I am a woman wth dusky skin, and though I have been prey to body shaming growing up, I no longer give a hoot, and teach my daughters to disregard such things, too.
Recently I finished reading “Dumplin” by Julie Murphy, a bestselling YA book. I picked it up on the resident teenager’s recommendation, who declared that you should not miss this book before you turn 18. But hold on, before you conclude that I am a naïve teenager who is writing an unwanted review, let me clarify that I am not a teenager, and certainly not writing any review for the book which was released many years back.
In fact, I am a mum of two girls, who is still trying to understand the social taboos that push you into believing the way you ‘should be’! Or maybe I wanted to reflect on the beliefs of the present generation through a book, or could be testing my folly in my own conditioning.
I took more than a month to finish the book, mostly because of the unending ‘Mommy work’. But my mission was accomplished when I finally read the last page and a sense of satisfaction ran through me. The first question which came to my mind was, “Is it really just a YA read for a teenager”? Certainly not, I think. All those who are struggling with body shaming and often made to feel that they should not be comfortable in their own skin, should read it loudly.
Dumplin is a story of an overweight teen and how she had never struggled hard to fit into zero sizes. She had never compared herself to that much-coveted figure of her friends. How she was never a victim of guilt traps, or others judging her. And this is the reason why this book stands differently. Doubtless, it has become one of the bestsellers because we are regularly witness body shaming, and end up not feeling comfortable in our own skin. We obsess with the attributes we do not possess, and get trapped in a vicious cycle of unhappiness with the way our bodies are.
Perfection is the new operative word, and how we run after it regardless of everything. But shouldn’t we introspect a bit more on this? Honestly, if I need to compare myself even with my siblings or parents, we all are different even with same DNA. Certainly, we need to break the myths around this ‘perfection’.
Perfection is not a single frame all fit into. It’s not about setting some permanent parameters where you see others with the same lens. It is not always the way you think of and look at, and not everyone has the same perspective. It’s different for each individual. There is no perfection of only 36-24-36, and there are many more perfections beyond it.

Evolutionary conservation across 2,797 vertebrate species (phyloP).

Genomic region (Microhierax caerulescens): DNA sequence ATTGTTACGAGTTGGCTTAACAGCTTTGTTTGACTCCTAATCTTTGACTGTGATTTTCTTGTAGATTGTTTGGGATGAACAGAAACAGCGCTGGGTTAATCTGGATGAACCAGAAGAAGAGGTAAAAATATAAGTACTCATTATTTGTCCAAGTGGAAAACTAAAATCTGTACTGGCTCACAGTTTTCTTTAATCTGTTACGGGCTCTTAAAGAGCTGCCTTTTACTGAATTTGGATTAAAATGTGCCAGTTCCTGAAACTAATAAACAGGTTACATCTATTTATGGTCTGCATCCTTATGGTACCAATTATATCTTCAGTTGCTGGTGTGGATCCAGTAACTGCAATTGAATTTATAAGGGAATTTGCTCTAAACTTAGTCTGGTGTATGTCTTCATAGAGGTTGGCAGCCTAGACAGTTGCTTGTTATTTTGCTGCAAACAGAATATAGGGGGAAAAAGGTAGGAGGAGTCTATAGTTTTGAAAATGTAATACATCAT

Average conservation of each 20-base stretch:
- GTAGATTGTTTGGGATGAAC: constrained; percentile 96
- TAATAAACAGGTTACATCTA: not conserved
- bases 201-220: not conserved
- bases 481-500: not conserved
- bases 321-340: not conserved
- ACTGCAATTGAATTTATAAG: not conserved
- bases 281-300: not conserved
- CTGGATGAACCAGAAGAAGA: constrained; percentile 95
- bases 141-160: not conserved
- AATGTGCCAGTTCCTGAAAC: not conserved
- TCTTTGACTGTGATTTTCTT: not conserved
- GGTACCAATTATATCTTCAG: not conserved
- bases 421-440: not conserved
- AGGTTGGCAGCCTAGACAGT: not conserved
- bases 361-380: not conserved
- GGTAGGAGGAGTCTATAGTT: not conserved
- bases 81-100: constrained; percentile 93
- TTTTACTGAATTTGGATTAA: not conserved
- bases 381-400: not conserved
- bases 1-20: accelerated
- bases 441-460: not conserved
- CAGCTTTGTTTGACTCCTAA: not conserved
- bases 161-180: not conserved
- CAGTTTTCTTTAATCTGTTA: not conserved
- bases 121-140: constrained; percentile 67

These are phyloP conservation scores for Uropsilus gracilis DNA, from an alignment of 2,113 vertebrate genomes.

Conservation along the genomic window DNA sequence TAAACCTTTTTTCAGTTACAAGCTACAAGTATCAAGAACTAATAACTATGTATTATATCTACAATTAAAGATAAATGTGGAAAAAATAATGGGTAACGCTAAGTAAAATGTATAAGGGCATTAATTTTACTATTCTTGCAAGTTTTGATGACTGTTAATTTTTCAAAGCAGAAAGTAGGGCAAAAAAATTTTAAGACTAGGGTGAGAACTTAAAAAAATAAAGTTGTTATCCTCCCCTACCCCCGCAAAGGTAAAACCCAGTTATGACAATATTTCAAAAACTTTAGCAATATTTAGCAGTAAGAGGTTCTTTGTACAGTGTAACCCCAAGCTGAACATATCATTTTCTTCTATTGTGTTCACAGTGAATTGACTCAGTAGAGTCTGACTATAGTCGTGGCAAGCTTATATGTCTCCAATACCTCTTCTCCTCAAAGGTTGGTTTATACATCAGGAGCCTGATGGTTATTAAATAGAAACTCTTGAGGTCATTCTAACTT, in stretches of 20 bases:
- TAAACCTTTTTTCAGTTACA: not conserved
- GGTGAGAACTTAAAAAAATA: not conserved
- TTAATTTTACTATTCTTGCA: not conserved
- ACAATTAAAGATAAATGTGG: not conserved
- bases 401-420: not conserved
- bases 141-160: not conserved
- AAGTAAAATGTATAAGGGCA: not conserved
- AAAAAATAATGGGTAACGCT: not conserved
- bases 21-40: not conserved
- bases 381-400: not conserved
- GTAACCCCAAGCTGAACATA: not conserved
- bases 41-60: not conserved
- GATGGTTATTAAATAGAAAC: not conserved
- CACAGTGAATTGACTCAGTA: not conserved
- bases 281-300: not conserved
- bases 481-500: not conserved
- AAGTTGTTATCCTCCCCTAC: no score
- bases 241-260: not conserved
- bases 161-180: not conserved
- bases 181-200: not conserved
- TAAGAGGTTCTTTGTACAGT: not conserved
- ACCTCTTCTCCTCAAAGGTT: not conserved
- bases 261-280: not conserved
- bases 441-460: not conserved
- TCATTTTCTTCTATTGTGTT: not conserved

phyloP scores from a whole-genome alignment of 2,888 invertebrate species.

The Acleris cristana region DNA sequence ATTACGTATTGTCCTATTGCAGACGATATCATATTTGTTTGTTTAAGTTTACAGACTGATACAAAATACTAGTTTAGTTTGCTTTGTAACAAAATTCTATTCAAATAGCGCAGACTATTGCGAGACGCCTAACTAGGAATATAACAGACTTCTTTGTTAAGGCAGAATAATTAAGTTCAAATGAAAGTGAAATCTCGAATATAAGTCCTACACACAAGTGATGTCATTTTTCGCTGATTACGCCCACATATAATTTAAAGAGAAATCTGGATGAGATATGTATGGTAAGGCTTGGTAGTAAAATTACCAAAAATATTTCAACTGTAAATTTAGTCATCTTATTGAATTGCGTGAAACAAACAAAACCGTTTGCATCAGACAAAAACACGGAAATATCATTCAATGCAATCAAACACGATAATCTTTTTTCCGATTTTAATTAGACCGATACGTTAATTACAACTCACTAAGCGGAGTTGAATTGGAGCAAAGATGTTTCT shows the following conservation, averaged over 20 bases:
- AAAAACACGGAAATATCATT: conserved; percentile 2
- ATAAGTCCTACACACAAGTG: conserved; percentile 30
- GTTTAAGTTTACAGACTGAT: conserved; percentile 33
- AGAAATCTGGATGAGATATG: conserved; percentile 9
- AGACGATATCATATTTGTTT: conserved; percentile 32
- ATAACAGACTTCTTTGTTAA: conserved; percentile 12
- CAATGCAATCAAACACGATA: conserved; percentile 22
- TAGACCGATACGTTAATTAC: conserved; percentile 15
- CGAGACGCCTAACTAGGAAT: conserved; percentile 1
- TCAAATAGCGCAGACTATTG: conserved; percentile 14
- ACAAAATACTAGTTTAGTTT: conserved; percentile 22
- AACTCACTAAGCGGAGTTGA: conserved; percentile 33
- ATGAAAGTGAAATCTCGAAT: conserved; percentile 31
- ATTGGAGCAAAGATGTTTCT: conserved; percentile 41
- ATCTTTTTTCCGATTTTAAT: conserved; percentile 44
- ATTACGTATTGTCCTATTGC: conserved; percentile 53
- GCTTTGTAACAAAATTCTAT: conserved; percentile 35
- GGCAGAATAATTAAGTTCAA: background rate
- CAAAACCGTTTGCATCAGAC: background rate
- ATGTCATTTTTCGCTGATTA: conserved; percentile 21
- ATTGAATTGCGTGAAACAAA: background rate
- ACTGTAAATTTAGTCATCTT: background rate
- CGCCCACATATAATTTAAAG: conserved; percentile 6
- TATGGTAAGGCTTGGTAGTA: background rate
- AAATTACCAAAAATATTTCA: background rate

When I say body-shaming, I include skin color too. I am a dusky woman and I know the scars of how it feels to have a ‘not so-wanted skin tone’, growing up. It’s like you are blamed for a crime which you haven’t done! You bear and hear all those things which nowhere define you.
I had my own set of challenges and I came out of those. I stopped paying heed to such advises and followed my heart. I am happy with my skin which doesn’t need any fairness beauty treatment just to get one tone better. And why would I, just because the so-called obsessed people don’t like it?
Obviously, this is not my only agenda in my life. I don’t know about others but as a Mum, I will try to make sure that my daughters also don’t set this agenda for their life. Apart from many lessons in my life, this is one of the most important which I want my daughters to follow. I don’t want my daughters to get into such traps of beauty standards which are sheer ignorance and nothing else. I want them to feel and be comfortable in their own skin, and the way they want to with no ‘conditions apply’!
After so many years and being a mum now I realized how wrong our society is. A person is not allowed to live happily with her skin and her weight issues. How insensitive and cruel can this be? The impact is serious and petrifying. Imagine, a person has to answer all those people who themselves are not beauty pageant winners and advising nonchalantly. They really need to grow up!
This is the way I am and I know I am not harming others… I no longer am prey to the judging and the giving of unwanted advice, which has no meaning at all. It sucks completely, and creeps into your life if you pay heed to such hollow minded people. I am not against being fit or healthy, but let the person herself decide for herself what can work — good or bad.
If I look around then the race to become fair or to shed some extra pounds is already at peak… What are they selling? What kind of competitor are you creating? And of course, the unwanted stress which is burdening lives? And a disastrous message, that anyone who is not fair and slim should be ashamed of herself or himself (oh, yes, haven’t watched the ‘fair and handsome’ ad?)!
The definition of beauty is not all about being fair or having a perfect figure. It’s all about how you are conquering the world with your hard work, wisdom, perseverance, and surely compassion. This is what makes you a person which everyone remembers at the end!
Image source: Flickr, for representational purposes only
Women's Web is an open platform that publishes a diversity of views. Individual posts do not necessarily represent the platform's views and opinions at all times. If you have a complementary or differing point of view, sign up and start sharing your views too!
Founder-Life Of A Mother (Blog). Just spreading some positive vibes around.
Yes, I Am A Dusky Woman And I’m Perfectly Happy With The Way I Look!
What’s There To Like About Your 40s? Plenty, As I Found Out!
Because The Struggle To Stay Body Positive In A Culture Obsessed With ‘Fair & Slim’ Is Real!
Mayilwriter Is Back, All Grown Up & Pushing Boundaries, And It’s Been Fun Growing Up With Her!
Stay updated with our Weekly Newsletter or Daily Summary - or both!